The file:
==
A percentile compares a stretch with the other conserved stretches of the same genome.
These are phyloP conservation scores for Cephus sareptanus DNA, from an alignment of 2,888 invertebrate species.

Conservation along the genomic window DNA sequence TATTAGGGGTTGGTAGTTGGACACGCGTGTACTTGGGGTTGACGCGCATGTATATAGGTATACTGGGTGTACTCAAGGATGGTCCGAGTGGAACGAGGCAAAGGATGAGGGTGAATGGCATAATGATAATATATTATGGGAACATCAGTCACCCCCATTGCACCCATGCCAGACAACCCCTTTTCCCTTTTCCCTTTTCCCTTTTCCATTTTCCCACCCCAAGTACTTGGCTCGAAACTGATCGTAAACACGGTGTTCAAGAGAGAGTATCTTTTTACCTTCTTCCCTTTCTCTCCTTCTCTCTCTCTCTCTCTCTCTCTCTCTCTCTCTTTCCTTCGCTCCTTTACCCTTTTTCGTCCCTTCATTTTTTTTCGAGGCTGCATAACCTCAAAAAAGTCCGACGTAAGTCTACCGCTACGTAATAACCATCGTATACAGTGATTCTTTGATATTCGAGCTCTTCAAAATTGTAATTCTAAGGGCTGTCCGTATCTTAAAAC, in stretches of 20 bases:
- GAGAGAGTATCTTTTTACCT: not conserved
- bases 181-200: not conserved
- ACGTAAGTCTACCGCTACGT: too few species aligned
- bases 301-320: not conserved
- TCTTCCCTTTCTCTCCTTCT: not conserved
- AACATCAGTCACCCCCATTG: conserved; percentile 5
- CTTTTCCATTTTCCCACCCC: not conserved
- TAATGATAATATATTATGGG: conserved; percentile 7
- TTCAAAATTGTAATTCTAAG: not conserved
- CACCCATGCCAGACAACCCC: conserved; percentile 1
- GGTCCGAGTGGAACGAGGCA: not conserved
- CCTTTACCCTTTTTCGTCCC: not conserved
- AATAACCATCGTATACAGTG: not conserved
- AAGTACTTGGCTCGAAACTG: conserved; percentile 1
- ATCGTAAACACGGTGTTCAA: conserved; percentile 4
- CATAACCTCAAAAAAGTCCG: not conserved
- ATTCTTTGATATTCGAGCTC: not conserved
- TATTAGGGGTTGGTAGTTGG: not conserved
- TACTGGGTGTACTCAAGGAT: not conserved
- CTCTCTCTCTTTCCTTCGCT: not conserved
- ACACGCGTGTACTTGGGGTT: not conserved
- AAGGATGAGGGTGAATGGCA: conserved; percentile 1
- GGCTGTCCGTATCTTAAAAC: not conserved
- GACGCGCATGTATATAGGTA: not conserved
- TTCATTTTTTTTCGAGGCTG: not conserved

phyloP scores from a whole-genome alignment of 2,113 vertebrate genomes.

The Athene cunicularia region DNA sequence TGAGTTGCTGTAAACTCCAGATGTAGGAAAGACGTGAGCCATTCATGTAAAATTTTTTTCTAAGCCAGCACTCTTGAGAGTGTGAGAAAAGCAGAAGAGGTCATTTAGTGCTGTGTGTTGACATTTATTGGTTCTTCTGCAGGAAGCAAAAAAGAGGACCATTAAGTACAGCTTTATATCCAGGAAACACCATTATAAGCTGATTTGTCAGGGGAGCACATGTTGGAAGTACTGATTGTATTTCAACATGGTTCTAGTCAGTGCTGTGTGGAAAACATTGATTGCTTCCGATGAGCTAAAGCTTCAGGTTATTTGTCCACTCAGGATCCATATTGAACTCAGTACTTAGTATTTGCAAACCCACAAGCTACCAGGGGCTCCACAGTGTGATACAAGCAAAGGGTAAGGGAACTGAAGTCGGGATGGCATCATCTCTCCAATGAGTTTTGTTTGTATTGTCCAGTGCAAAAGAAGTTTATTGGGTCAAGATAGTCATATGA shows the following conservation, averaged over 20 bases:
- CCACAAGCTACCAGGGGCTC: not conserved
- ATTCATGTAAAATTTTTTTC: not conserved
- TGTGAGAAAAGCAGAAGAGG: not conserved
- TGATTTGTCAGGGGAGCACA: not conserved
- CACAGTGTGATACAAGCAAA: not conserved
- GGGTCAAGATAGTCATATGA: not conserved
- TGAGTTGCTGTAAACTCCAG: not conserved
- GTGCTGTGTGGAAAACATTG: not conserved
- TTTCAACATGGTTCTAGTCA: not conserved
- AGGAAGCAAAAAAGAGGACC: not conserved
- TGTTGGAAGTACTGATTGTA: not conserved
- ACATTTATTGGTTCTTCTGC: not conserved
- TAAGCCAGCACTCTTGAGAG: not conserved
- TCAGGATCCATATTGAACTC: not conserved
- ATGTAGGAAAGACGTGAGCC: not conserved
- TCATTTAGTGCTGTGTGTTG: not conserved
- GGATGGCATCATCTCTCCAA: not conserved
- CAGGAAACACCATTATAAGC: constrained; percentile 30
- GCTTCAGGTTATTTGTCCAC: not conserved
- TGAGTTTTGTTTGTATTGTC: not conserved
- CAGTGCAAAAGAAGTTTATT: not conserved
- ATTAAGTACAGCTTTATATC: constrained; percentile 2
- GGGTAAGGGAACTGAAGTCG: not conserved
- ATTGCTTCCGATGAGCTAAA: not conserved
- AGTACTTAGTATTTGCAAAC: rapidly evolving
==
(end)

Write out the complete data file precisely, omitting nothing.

A percentile compares a stretch with the other conserved stretches of the same genome.
These are phyloP conservation scores for Cephus sareptanus DNA, from an alignment of 2,888 invertebrate species.

Conservation along the genomic window DNA sequence TATTAGGGGTTGGTAGTTGGACACGCGTGTACTTGGGGTTGACGCGCATGTATATAGGTATACTGGGTGTACTCAAGGATGGTCCGAGTGGAACGAGGCAAAGGATGAGGGTGAATGGCATAATGATAATATATTATGGGAACATCAGTCACCCCCATTGCACCCATGCCAGACAACCCCTTTTCCCTTTTCCCTTTTCCCTTTTCCATTTTCCCACCCCAAGTACTTGGCTCGAAACTGATCGTAAACACGGTGTTCAAGAGAGAGTATCTTTTTACCTTCTTCCCTTTCTCTCCTTCTCTCTCTCTCTCTCTCTCTCTCTCTCTCTCTTTCCTTCGCTCCTTTACCCTTTTTCGTCCCTTCATTTTTTTTCGAGGCTGCATAACCTCAAAAAAGTCCGACGTAAGTCTACCGCTACGTAATAACCATCGTATACAGTGATTCTTTGATATTCGAGCTCTTCAAAATTGTAATTCTAAGGGCTGTCCGTATCTTAAAAC, in stretches of 20 bases:
- GAGAGAGTATCTTTTTACCT: not conserved
- bases 181-200: not conserved
- ACGTAAGTCTACCGCTACGT: too few species aligned
- bases 301-320: not conserved
- TCTTCCCTTTCTCTCCTTCT: not conserved
- AACATCAGTCACCCCCATTG: conserved; percentile 5
- CTTTTCCATTTTCCCACCCC: not conserved
- TAATGATAATATATTATGGG: conserved; percentile 7
- TTCAAAATTGTAATTCTAAG: not conserved
- CACCCATGCCAGACAACCCC: conserved; percentile 1
- GGTCCGAGTGGAACGAGGCA: not conserved
- CCTTTACCCTTTTTCGTCCC: not conserved
- AATAACCATCGTATACAGTG: not conserved
- AAGTACTTGGCTCGAAACTG: conserved; percentile 1
- ATCGTAAACACGGTGTTCAA: conserved; percentile 4
- CATAACCTCAAAAAAGTCCG: not conserved
- ATTCTTTGATATTCGAGCTC: not conserved
- TATTAGGGGTTGGTAGTTGG: not conserved
- TACTGGGTGTACTCAAGGAT: not conserved
- CTCTCTCTCTTTCCTTCGCT: not conserved
- ACACGCGTGTACTTGGGGTT: not conserved
- AAGGATGAGGGTGAATGGCA: conserved; percentile 1
- GGCTGTCCGTATCTTAAAAC: not conserved
- GACGCGCATGTATATAGGTA: not conserved
- TTCATTTTTTTTCGAGGCTG: not conserved

phyloP scores from a whole-genome alignment of 2,113 vertebrate genomes.

The Athene cunicularia region DNA sequence TGAGTTGCTGTAAACTCCAGATGTAGGAAAGACGTGAGCCATTCATGTAAAATTTTTTTCTAAGCCAGCACTCTTGAGAGTGTGAGAAAAGCAGAAGAGGTCATTTAGTGCTGTGTGTTGACATTTATTGGTTCTTCTGCAGGAAGCAAAAAAGAGGACCATTAAGTACAGCTTTATATCCAGGAAACACCATTATAAGCTGATTTGTCAGGGGAGCACATGTTGGAAGTACTGATTGTATTTCAACATGGTTCTAGTCAGTGCTGTGTGGAAAACATTGATTGCTTCCGATGAGCTAAAGCTTCAGGTTATTTGTCCACTCAGGATCCATATTGAACTCAGTACTTAGTATTTGCAAACCCACAAGCTACCAGGGGCTCCACAGTGTGATACAAGCAAAGGGTAAGGGAACTGAAGTCGGGATGGCATCATCTCTCCAATGAGTTTTGTTTGTATTGTCCAGTGCAAAAGAAGTTTATTGGGTCAAGATAGTCATATGA shows the following conservation, averaged over 20 bases:
- CCACAAGCTACCAGGGGCTC: not conserved
- ATTCATGTAAAATTTTTTTC: not conserved
- TGTGAGAAAAGCAGAAGAGG: not conserved
- TGATTTGTCAGGGGAGCACA: not conserved
- CACAGTGTGATACAAGCAAA: not conserved
- GGGTCAAGATAGTCATATGA: not conserved
- TGAGTTGCTGTAAACTCCAG: not conserved
- GTGCTGTGTGGAAAACATTG: not conserved
- TTTCAACATGGTTCTAGTCA: not conserved
- AGGAAGCAAAAAAGAGGACC: not conserved
- TGTTGGAAGTACTGATTGTA: not conserved
- ACATTTATTGGTTCTTCTGC: not conserved
- TAAGCCAGCACTCTTGAGAG: not conserved
- TCAGGATCCATATTGAACTC: not conserved
- ATGTAGGAAAGACGTGAGCC: not conserved
- TCATTTAGTGCTGTGTGTTG: not conserved
- GGATGGCATCATCTCTCCAA: not conserved
- CAGGAAACACCATTATAAGC: constrained; percentile 30
- GCTTCAGGTTATTTGTCCAC: not conserved
- TGAGTTTTGTTTGTATTGTC: not conserved
- CAGTGCAAAAGAAGTTTATT: not conserved
- ATTAAGTACAGCTTTATATC: constrained; percentile 2
- GGGTAAGGGAACTGAAGTCG: not conserved
- ATTGCTTCCGATGAGCTAAA: not conserved
- AGTACTTAGTATTTGCAAAC: rapidly evolving